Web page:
In a perfect world, or perhaps one that simply made sense, NFL owners and players wouldn't need a U.S. district judge in Minneapolis to tell them how to share their $9 billion toy.
In this sensible, pretend world, owners would go on slowly but surely adding to their average team value of $1.02 billion. Players would continue making their average of $1.8 million a year. Fans would continue frothing over the start of free agency with the kind fervor that has made the past two Super Bowls the two most-watched programs in the history of television.
Unfortunately, what unfolded Friday in Washington was anything but sensible. The players decertified their union and filed an anti-trust lawsuit. The owners locked out the players. The players filed for an injunction against the lockout. The owners challenged the decertification. It's all one big mess that threatens the 2011 season at the height of the NFL's popularity and profitability.
"You know," said Rhett Bomar, the Vikings' forgotten quarterback. "It really has become the worst-case scenario."
Bomar spoke for himself and all young prospects like him. He spoke for the Vikings and all the other teams in transition, and everybody else who needs normalcy over the next six months in order to get better. He also spoke for all of us who are sickened that negotiations have given way to name-calling and legal mumbo jumbo in front U.S. District Judge David S. Doty.
"Usually, in mid-March, I'd be heading back up there for the start of offseason workouts and two solid months of learning the offense before the OTAs even start," said Bomar, a 2009 fifth-round draft pick who was signed off the Giants' practice squad last December. "I'm in a situation where I'm on a team that doesn't have a returning starter at quarterback. There's a new offense to learn, and I can't even go up there or talk to the coaches for who knows how long. It's a very difficult situation."
Bomar is staying with a buddy in Dallas. He has been throwing to Rams receiver Danny Amendola, a guy with whom he has been friends since growing up as competitors and all-star teammates in Texas.
"It's nice to have an NFL receiver to throw to, but I'd rather be up there in Minnesota, getting in the playbook," Bomar said. "I'm working out. Lifting, running, throwing. I see what you see when it comes to the Vikings drafting a quarterback. I watch ESPN and the NFL Network and hear people say, 'The only quarterback the Vikings have now is Joe [Webb].' I'm like, 'Hey, man. I'm here, too.'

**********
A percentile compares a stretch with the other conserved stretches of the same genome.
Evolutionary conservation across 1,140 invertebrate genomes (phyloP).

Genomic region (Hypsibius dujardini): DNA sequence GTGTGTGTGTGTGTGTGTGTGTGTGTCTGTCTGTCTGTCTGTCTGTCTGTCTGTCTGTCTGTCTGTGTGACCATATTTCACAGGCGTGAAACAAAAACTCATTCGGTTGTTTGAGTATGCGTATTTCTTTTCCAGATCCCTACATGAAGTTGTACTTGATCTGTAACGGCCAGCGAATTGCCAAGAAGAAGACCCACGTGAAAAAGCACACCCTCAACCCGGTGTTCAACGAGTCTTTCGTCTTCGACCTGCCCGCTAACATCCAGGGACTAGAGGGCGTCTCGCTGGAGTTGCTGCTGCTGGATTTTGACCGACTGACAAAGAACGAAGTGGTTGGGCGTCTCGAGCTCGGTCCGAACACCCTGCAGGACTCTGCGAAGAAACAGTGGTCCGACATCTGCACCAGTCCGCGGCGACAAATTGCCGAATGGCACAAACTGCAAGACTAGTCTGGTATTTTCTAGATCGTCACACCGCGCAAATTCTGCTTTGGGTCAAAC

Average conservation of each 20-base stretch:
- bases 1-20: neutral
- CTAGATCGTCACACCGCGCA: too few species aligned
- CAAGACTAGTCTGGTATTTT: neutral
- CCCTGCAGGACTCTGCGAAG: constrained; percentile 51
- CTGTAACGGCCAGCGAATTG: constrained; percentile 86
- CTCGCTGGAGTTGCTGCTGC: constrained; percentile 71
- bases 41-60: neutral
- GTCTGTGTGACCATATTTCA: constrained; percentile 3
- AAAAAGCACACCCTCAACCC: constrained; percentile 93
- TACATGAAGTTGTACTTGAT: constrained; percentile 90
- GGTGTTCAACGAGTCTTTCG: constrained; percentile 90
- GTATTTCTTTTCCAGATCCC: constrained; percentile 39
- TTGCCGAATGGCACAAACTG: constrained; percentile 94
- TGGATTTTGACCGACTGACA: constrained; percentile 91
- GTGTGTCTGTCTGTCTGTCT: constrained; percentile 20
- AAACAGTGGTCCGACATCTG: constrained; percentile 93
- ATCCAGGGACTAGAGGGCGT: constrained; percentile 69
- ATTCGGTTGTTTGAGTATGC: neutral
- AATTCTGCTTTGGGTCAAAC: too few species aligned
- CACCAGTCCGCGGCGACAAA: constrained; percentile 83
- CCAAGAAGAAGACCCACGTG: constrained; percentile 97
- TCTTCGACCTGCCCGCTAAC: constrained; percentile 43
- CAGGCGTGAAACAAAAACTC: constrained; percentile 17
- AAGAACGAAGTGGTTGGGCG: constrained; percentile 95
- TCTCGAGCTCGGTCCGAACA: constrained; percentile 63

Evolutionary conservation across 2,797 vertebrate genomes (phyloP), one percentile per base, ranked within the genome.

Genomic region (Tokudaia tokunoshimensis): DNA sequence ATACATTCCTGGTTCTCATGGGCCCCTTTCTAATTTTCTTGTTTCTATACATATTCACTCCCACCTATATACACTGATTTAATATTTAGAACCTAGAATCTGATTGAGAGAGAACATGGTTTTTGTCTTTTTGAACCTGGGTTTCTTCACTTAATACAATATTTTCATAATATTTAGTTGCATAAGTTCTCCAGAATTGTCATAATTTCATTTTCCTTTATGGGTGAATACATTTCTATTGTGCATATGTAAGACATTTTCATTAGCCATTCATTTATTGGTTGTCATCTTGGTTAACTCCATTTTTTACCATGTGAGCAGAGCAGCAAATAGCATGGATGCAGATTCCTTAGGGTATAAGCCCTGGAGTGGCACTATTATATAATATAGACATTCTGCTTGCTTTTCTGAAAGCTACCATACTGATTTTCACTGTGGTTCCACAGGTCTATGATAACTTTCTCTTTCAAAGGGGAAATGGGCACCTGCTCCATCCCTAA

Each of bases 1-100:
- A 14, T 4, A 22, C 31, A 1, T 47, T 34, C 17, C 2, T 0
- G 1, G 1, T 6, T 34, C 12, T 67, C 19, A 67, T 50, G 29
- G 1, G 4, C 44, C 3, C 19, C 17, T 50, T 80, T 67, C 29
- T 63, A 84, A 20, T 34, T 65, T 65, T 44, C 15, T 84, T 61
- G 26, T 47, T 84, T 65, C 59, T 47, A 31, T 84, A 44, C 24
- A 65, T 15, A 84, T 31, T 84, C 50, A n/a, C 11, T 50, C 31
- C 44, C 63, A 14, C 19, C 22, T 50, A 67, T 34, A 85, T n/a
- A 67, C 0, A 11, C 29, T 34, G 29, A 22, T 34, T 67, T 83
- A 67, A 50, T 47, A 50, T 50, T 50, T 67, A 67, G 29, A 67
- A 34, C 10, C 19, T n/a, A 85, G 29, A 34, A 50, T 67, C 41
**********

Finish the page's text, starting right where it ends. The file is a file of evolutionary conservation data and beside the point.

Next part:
"All I've ever wanted was an opportunity to compete. There's an opportunity up there right now, but ..."
The labor standoff is in the way. As usual, the sticking point is money. Sticking points always are about the money.
The owners currently get $1 billion off the top before giving the players 59.5 percent of the rest. The owners went in asking for another $1 billion off the top. They lowered it to about $650 million and were offering to drop it to $325 million on Friday. The union offered $550 million over four years, which is about $137.5 million a year. So that's a difference of about $187.5 million a year.
Both sides are to blame. The NFL should have trusted the players enough to open its books wide enough to satisfy the union. The union should have trusted the owners enough to continue collective bargaining rather than run for the comfy confines of Judge Doty's courtroom.
Maybe then Rhett Bomar wouldn't be looking for guys to throw to on days Amendola isn't available.
"My dad [Jerry] has been a high school coach in Texas [for 29 years]," Bomar said. "He just took a new job at Orange Grove High School down by Corpus Christi. I threw to his players a few times. They drop them at first and then get the hang of it. But you throw some heaters and you find out they aren't quite ready for the NFL."
Bomar joked that in throwing to high school kids, he's following in Brett Favre's offseason footsteps. Unlike Favre, Bomar would rather throw to teammates.
"I just want all this stuff to end," Bomar said.
We all do, Rhett. We all do.
Mark Craig • email@example.com